Israeli journalists Oded Ben-Ami and Amnon Abramovich claim that their partial recitation of the kaddish prayer in a discussion on the possibility that Binyamin Netanyahu might not form a government was not a wish for the Prime Minister’s death, but thousands of Israelis disagreed. Yisrael Hayom reported that over 2,000 people have filed complaints with police for incitement over the comments, and many more have written to the Second Broadcasting Authority demanding that the two be thrown off the air – while the chairperson of the Authority himself, Yulia Berkowitz, said that the comments “deserved to be condemned. This is a perfect example of how well-known journalists legitimize violence.”
The brouhaha began Wednesday, when the two – veteran Channel 12 reporters – discussed what they perceived to be the end of the Netanyahu era. “Anyone who announces that he is running against Netanyahu after the Netanyahu era, would want to see that era end as soon as possible.” In response, Ben Ami said “b’agala ubizman kariv, ve’imru Amen” – a line from the kaddish, traditionally said for niftarim – with Abramovich answering “Amen.”
The Likud responded sharply, writing in a social media post that “Amnon Abramovich and Oded Ben-Ami don’t even try to hide their hatred of Prime Minister Netanyahu, and they are saying kaddish over him in a live broadcast. Imagine if someone on the right had said kaddish for a leader of the left. They have no shame.” Spontaneous demonstrations against the two popped up Wednesday night and throughout the day Thursday outside the headquarters of Channel 12 in Tel Aviv, and the offices of the Second Broadcasting Authority in Yerushalayim, demanding that the two be fired.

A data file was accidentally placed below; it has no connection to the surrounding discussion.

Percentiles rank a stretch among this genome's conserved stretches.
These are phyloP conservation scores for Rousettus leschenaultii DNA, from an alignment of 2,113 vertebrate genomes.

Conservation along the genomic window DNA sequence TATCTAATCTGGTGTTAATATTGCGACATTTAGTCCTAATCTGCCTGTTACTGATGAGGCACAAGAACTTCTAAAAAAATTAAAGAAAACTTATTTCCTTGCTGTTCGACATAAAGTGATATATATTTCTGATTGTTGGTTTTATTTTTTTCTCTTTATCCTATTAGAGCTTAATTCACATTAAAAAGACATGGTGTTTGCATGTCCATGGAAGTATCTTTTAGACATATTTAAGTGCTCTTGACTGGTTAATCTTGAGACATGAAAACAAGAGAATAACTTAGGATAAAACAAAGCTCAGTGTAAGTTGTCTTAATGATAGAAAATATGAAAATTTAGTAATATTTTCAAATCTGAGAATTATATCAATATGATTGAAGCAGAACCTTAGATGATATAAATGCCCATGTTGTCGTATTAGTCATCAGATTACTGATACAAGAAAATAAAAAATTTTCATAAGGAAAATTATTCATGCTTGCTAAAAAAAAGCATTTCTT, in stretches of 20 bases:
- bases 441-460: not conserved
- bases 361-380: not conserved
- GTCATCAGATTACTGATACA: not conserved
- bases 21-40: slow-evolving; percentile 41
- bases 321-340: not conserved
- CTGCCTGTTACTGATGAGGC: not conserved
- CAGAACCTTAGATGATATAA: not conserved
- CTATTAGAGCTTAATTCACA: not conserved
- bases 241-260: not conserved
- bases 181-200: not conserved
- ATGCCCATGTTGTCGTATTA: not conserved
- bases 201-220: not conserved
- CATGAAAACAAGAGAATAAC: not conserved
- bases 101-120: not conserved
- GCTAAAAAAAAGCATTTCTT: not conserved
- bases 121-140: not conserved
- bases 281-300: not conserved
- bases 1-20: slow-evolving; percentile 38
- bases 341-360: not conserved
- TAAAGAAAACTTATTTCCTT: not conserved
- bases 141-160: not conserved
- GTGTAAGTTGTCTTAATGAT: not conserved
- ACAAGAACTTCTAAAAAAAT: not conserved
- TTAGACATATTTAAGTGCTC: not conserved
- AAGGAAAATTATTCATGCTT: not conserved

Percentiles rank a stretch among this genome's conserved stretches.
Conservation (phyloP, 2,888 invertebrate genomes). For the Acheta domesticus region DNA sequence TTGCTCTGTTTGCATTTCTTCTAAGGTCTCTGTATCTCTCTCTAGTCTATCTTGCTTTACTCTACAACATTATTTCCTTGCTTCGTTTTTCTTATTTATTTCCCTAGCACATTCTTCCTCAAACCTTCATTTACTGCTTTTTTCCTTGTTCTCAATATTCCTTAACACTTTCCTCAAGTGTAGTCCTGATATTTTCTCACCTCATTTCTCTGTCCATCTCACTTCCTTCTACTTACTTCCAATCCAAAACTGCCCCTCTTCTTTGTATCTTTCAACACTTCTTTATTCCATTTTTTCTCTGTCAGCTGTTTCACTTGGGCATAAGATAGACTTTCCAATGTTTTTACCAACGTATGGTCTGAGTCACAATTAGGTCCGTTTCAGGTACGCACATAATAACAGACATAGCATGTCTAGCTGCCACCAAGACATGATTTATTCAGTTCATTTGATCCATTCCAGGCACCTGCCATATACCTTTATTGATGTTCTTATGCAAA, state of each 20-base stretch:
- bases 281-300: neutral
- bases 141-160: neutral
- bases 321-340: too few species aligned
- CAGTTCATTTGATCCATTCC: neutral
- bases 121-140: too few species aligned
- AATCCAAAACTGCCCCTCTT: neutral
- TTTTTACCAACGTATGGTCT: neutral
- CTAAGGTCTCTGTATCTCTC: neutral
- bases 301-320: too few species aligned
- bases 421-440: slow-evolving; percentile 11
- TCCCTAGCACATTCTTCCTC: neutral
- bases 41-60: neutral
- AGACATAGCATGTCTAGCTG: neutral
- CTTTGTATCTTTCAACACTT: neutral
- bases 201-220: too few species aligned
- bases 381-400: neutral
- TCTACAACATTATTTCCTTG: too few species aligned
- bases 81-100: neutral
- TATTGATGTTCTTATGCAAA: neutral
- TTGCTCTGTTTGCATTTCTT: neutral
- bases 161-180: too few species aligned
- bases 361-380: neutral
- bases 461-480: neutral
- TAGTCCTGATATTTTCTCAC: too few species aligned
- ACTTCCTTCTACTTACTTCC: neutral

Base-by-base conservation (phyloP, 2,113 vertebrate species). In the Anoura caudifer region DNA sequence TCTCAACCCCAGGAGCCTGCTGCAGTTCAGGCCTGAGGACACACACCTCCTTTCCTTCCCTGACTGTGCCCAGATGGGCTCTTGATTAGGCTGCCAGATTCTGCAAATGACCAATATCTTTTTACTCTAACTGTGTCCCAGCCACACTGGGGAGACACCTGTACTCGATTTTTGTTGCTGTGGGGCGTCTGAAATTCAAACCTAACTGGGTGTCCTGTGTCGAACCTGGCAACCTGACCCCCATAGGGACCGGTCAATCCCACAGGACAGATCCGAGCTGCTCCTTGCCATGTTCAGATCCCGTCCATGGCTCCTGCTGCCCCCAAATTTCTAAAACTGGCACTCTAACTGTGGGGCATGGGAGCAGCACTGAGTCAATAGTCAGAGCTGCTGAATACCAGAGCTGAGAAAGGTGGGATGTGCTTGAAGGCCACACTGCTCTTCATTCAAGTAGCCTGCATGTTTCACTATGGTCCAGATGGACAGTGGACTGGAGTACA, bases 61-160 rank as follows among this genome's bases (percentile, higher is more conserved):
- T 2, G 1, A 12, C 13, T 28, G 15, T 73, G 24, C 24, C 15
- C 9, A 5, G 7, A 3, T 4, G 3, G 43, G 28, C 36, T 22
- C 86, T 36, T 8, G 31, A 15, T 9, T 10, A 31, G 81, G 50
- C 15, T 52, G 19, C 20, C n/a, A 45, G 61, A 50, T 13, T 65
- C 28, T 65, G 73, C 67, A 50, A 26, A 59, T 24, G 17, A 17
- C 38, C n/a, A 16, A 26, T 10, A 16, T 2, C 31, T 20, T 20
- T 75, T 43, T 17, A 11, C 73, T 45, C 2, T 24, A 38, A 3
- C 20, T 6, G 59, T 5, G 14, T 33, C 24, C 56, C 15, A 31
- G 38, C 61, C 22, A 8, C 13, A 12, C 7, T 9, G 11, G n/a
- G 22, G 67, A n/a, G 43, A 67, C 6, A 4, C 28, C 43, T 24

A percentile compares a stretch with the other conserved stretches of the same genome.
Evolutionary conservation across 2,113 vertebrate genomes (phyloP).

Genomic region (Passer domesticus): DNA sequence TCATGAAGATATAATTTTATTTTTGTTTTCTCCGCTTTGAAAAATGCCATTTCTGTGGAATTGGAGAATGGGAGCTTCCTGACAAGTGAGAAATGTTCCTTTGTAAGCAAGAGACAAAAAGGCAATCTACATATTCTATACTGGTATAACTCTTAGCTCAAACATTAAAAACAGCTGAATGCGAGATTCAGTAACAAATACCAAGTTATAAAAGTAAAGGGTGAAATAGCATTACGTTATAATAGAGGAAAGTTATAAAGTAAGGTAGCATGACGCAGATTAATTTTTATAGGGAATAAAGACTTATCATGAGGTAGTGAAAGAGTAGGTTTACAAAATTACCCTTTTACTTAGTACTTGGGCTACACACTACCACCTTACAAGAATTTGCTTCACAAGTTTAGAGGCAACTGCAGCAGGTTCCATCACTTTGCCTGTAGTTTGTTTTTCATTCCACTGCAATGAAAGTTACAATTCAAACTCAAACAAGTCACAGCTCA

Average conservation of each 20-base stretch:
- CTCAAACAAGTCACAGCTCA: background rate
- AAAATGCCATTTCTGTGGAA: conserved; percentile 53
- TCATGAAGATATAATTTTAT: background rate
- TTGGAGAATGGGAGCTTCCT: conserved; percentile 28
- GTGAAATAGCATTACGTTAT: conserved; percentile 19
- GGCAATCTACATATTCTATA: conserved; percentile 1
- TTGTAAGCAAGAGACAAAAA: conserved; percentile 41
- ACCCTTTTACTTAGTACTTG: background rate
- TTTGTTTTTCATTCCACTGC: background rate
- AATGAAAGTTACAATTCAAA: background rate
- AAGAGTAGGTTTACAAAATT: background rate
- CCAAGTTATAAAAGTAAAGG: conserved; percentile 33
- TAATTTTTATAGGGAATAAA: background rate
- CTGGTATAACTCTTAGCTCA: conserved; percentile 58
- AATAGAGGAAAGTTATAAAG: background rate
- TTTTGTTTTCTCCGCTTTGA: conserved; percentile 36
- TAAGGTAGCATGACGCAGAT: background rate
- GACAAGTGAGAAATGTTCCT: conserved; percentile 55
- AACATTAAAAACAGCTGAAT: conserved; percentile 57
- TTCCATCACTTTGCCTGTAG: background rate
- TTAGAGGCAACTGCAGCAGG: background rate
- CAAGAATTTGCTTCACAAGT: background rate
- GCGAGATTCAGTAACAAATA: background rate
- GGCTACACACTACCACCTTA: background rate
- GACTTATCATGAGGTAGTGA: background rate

In response, Ben-Ami said Wednesday that he was simply “condensing the comments Abramovich made, that there are many people who wish to see the Netanyahu era end. The phrase I used was essentially a translation of what he said into Aramaic. Any other interpretation is incorrect.” By Thursday, Ben-Ami was trying to walk back the comment, saying Thursday that “it’s possible we used words that were not proper in this context. I certainly had no intention to hurt anyone and I think this has been blown out of proportion, I have no idea why.”
Abramovich said that he was making “a sincere and honest apology, but the use of these comments by my opponents is deliberately mean. Many religious viewers called me to say that I was being used by the right. This is a phrase that is often used in prayer. They are attempting to portray it as if I said the mourner’s kaddish for Netanyahu. Chas veshalom, I wish him long life and health. We were talking about politics only, and people are trying to connect it to other things inappropriately.”
Among those not convinced by the apologies was Likud MK David Amsalem, who filed a complaint with police over incitement. “These are serious comments, in line with the negativity and scorn shown the Prime Minister. The wishes for his political demise – accompanied by a eulogy and the kaddish – cross a red line and represent a new and worrying low for the Israeli media,” Amsalem wrote in a letter to Berkowitz.